11 Key Elements to Writing Good Work Procedures
1. Define the Objective.
Before diving into writing a work procedure, clearly define the objective you want to achieve through the procedure. What specific task or process are you documenting? Understanding the purpose of the procedure will help you outline the necessary steps, keep the document focused, and avoid scope creep.
It’s very important to have a clear goal and include a purpose statement in your writing process. Studies show that when people know why they should do something, they are more apt to do it, and do it correctly. It is not unusual for multiple managers or subject matter experts to be involved in writing a procedure. Having a clearly defined purpose statement will help the contributors remain focused.
2. Understand your Audience.
Think about your readers, the people who will be putting your procedure into practice. What are their backgrounds? What does their daily workflow include? Why are they reading this procedure? Are they onboarding as a new hire, or did something go wrong?
- Before you begin writing work guides and procedures, do you understand things like:
- How much or how little do they already know about the task at hand?
- Do they know how to do part of the task, but need a refresher or need to double-check how to do it?
- Have you observed common distractions in their work environment?
- What is their reading ability? Is English their second language? Do you require translations?
- Does everyone have access to the same resources
- Do they have time constraints
- What are their common problems?
3. Break Down the Process.
Think about the procedure for onboarding new employees. Human Resources (HR) has the responsibility to communicate with the new hire, gather paperwork, and explain benefits. HR also needs to alert IT about a new employee so that IT can set up the email address, order equipment, set up software credentials, etc. In this case, HR and IT would have separate new hire procedures to follow.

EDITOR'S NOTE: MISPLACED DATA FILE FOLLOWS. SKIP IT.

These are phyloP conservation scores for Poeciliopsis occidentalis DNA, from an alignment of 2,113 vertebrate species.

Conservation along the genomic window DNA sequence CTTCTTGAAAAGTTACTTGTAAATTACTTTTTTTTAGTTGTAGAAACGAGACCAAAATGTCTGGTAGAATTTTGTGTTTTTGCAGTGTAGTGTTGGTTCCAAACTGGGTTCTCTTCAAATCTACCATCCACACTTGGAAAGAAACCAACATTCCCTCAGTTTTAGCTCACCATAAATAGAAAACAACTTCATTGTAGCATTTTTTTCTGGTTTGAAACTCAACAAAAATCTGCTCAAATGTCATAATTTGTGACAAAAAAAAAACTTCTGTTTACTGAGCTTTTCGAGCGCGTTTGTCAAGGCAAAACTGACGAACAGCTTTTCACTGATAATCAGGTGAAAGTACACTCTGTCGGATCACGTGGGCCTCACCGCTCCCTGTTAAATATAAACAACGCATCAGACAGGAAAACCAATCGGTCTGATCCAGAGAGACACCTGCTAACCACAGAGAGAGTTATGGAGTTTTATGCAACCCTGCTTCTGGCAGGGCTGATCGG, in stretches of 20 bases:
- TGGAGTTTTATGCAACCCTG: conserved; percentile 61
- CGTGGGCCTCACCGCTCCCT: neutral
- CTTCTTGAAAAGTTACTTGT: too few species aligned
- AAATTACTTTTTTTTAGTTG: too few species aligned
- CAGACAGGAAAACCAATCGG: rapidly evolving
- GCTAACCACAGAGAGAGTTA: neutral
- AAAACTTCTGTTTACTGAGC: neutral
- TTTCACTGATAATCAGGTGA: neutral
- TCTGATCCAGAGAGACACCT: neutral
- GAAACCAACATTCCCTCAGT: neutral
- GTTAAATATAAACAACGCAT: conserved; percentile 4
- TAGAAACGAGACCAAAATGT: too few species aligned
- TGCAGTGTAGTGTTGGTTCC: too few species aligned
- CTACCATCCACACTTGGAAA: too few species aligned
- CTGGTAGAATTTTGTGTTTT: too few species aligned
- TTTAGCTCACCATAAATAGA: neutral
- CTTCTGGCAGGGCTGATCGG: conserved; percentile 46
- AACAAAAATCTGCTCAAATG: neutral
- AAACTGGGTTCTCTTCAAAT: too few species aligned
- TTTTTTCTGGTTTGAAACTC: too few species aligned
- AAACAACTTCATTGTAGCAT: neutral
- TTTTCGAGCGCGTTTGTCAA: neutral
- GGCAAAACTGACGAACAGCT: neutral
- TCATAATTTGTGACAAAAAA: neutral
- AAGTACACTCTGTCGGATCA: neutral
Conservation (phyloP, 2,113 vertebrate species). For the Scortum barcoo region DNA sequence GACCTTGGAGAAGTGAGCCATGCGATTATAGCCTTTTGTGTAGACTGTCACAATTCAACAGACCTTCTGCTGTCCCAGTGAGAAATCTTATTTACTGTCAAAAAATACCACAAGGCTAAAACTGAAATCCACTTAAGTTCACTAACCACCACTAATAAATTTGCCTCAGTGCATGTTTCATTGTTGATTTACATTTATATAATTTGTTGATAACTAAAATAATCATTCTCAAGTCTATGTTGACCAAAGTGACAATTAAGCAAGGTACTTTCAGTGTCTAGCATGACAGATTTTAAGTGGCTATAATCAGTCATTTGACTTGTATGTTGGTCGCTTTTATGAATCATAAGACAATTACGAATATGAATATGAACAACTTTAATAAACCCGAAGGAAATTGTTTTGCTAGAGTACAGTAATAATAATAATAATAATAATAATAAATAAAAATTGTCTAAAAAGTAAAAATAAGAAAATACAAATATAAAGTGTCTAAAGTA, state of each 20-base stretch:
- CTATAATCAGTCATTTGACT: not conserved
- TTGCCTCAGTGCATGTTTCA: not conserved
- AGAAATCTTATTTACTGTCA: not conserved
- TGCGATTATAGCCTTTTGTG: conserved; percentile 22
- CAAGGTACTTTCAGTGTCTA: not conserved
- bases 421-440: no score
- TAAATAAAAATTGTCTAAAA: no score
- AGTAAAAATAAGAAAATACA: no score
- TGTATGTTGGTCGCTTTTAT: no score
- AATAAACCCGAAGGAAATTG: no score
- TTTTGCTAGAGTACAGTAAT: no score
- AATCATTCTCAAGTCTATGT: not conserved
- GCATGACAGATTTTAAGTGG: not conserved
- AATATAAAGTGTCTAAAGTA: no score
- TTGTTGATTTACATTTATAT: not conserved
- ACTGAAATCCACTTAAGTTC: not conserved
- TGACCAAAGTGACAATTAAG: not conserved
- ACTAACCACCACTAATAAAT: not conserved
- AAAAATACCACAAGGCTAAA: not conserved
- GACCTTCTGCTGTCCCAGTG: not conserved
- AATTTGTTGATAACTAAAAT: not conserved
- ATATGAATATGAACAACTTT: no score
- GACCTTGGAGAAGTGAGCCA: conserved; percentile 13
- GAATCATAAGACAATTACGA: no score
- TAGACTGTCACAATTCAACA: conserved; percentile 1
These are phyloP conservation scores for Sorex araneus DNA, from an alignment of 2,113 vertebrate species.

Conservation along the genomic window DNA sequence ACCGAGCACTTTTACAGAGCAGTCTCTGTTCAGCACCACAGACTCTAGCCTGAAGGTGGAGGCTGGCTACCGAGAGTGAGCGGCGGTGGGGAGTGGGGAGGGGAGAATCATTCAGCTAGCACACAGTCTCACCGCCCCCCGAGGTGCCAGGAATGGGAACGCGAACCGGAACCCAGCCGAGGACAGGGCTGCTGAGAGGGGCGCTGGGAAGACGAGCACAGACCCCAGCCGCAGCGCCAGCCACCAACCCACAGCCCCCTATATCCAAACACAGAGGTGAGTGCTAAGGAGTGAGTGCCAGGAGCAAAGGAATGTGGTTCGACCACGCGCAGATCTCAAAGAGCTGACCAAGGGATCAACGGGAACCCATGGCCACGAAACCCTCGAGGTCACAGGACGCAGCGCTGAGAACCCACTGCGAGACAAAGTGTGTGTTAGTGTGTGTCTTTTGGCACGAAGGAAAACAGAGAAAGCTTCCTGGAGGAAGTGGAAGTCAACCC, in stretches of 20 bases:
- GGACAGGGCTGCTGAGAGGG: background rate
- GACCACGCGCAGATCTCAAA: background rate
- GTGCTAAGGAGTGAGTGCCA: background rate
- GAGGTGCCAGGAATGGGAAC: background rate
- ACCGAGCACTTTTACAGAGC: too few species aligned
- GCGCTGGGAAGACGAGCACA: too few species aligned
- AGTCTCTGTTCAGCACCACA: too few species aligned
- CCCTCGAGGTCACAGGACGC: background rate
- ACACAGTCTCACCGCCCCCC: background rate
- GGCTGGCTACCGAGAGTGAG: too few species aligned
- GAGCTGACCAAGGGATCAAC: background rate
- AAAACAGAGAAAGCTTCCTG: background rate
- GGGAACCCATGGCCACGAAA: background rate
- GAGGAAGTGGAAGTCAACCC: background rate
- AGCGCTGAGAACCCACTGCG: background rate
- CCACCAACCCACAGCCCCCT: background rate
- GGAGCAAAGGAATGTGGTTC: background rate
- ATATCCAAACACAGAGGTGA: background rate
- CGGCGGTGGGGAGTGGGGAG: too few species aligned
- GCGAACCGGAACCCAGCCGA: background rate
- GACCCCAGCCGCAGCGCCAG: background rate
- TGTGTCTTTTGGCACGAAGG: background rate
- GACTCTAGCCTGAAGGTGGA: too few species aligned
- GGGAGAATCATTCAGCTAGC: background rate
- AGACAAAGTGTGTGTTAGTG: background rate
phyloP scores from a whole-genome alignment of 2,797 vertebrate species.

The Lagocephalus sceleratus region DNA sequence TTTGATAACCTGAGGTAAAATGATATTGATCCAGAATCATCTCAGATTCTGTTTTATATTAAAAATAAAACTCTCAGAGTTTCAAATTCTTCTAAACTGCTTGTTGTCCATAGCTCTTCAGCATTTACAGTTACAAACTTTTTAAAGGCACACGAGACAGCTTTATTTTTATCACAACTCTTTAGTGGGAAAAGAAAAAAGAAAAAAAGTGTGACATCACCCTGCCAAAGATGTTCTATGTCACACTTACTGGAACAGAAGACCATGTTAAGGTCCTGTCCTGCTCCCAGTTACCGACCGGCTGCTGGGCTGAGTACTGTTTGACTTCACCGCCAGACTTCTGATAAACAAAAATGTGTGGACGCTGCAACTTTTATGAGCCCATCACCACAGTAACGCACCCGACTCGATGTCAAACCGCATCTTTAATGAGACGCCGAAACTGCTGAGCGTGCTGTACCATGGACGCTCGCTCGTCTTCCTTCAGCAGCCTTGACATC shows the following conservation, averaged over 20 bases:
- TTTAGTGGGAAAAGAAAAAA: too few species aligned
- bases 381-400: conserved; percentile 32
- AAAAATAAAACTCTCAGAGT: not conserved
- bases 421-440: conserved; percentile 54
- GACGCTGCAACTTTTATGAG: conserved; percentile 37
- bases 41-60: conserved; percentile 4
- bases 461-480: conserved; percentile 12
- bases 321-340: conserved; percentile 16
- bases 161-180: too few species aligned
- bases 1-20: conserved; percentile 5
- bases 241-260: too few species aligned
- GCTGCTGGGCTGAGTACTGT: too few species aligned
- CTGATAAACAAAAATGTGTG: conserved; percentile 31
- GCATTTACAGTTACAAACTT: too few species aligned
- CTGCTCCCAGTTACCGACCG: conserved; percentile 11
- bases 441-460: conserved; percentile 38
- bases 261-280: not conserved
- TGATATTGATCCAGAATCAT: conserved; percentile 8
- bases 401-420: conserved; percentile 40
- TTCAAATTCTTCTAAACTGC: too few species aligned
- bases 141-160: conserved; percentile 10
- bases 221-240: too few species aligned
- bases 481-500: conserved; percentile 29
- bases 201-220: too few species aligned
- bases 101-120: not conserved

Zavanta, our policy and procedure software, utilizes guided authoring to help your team write standard operating procedures. The system prompts the procedure writer, ensuring that they provide the information that procedure users need, in the order they need it. Below is the critical list of questions that need to be answered in every procedure:
- Description (What is the task?)
- Purpose (Why do it?)
- Who is responsible? (Who does it? Does it apply to me? Who's involved?)
- How often is the procedure performed? (When do I do this job?)
- Can I do this job? (What do I need before I start?)
- Is approval required?
- Required equipment or material
- Warnings or safety precautions
- Procedure steps (How do I do each step?)
- Troubleshooting (What do I do if something goes wrong?)
4. Consider the Effects of this Procedure.
One of the benefits of having good procedures is more effective operations. Actions from one task owner can impact the work of another person if not done properly. Warnings and precautions may be included. Additional related procedures may need to be written.
Consider a restaurant scenario for procedures in clearing a table. Defining step-by-step instructions for the ideal way to load a bus tub can have implications on multiple areas of the business.
- Cost savings. Clearing glassware in a separate bus tub can minimize breakage and speed up the process for the dishwashers.
- Avoid illness. Directing staff to avoid touching the rim of the glass (where the guests put their mouth) when they clear can prevent the spread of germs.
- Improve efficiency. Organizing the bus tub as you clear the table can help the dishwashing team work more quickly, loading and unloading the dish racks with like items. Stacking plates in one corner, scraping food in another corner, while grouping the silverware in an opposite corner is more efficient than a random pile of dishes
5. Use Clear and Concise Language.
Good work procedures should be easy to understand and follow. With technical writing, use active voice and plain language and avoid jargon or technical terms that may confuse the reader. Instead of saying “circle back to your supervisor,” speak with your supervisor or schedule an update with your supervisor.
Keep sentences and paragraphs short when writing work instructions. Use numbered or bullet point lists to highlight steps or important information. Increase the font size and use bold section headers to make it easier to read. Sometimes the formatting of the process documents and job aids can make it easier to scan, understand, and use.
Zavanta, our policy and procedure management software, allows you to set the formatting for all your work processes. Once you enter all of the details, steps, and information, you can create a consistent format for Word documents with the click of a button.